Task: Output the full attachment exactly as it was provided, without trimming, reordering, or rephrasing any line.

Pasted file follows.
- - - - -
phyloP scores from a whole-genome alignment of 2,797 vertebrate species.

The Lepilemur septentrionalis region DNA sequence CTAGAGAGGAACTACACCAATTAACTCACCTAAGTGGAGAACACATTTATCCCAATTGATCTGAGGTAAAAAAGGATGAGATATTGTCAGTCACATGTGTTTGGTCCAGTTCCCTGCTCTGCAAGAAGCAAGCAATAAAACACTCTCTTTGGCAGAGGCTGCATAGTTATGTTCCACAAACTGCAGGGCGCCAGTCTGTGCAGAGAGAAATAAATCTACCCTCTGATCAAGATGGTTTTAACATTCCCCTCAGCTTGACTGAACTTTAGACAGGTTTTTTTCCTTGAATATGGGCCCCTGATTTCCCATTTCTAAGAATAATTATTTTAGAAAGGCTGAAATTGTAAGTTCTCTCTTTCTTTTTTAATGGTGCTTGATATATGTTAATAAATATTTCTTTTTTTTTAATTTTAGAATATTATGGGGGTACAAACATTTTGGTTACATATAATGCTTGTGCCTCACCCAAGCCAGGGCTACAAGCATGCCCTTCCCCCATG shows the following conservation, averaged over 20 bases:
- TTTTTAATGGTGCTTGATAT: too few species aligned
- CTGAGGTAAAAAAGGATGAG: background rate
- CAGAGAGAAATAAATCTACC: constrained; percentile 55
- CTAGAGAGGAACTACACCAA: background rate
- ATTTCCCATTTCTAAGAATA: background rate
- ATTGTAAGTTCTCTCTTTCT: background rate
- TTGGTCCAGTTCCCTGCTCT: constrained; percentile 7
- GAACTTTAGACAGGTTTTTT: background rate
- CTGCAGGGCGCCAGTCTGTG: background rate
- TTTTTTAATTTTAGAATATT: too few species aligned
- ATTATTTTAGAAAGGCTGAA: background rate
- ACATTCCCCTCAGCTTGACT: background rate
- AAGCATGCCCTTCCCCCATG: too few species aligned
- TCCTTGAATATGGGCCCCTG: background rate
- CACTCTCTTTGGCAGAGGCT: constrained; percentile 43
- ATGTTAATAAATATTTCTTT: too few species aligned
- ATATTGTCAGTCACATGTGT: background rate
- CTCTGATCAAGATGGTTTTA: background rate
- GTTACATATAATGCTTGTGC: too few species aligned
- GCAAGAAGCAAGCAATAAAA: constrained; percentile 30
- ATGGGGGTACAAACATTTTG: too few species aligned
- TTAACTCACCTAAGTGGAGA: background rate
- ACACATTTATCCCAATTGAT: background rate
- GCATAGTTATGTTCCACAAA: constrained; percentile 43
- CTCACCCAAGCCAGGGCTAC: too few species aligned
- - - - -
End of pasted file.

phyloP scores from a whole-genome alignment of 2,797 vertebrate species.

The Lepilemur septentrionalis region DNA sequence CTAGAGAGGAACTACACCAATTAACTCACCTAAGTGGAGAACACATTTATCCCAATTGATCTGAGGTAAAAAAGGATGAGATATTGTCAGTCACATGTGTTTGGTCCAGTTCCCTGCTCTGCAAGAAGCAAGCAATAAAACACTCTCTTTGGCAGAGGCTGCATAGTTATGTTCCACAAACTGCAGGGCGCCAGTCTGTGCAGAGAGAAATAAATCTACCCTCTGATCAAGATGGTTTTAACATTCCCCTCAGCTTGACTGAACTTTAGACAGGTTTTTTTCCTTGAATATGGGCCCCTGATTTCCCATTTCTAAGAATAATTATTTTAGAAAGGCTGAAATTGTAAGTTCTCTCTTTCTTTTTTAATGGTGCTTGATATATGTTAATAAATATTTCTTTTTTTTTAATTTTAGAATATTATGGGGGTACAAACATTTTGGTTACATATAATGCTTGTGCCTCACCCAAGCCAGGGCTACAAGCATGCCCTTCCCCCATG shows the following conservation, averaged over 20 bases:
- TTTTTAATGGTGCTTGATAT: too few species aligned
- CTGAGGTAAAAAAGGATGAG: background rate
- CAGAGAGAAATAAATCTACC: constrained; percentile 55
- CTAGAGAGGAACTACACCAA: background rate
- ATTTCCCATTTCTAAGAATA: background rate
- ATTGTAAGTTCTCTCTTTCT: background rate
- TTGGTCCAGTTCCCTGCTCT: constrained; percentile 7
- GAACTTTAGACAGGTTTTTT: background rate
- CTGCAGGGCGCCAGTCTGTG: background rate
- TTTTTTAATTTTAGAATATT: too few species aligned
- ATTATTTTAGAAAGGCTGAA: background rate
- ACATTCCCCTCAGCTTGACT: background rate
- AAGCATGCCCTTCCCCCATG: too few species aligned
- TCCTTGAATATGGGCCCCTG: background rate
- CACTCTCTTTGGCAGAGGCT: constrained; percentile 43
- ATGTTAATAAATATTTCTTT: too few species aligned
- ATATTGTCAGTCACATGTGT: background rate
- CTCTGATCAAGATGGTTTTA: background rate
- GTTACATATAATGCTTGTGC: too few species aligned
- GCAAGAAGCAAGCAATAAAA: constrained; percentile 30
- ATGGGGGTACAAACATTTTG: too few species aligned
- TTAACTCACCTAAGTGGAGA: background rate
- ACACATTTATCCCAATTGAT: background rate
- GCATAGTTATGTTCCACAAA: constrained; percentile 43
- CTCACCCAAGCCAGGGCTAC: too few species aligned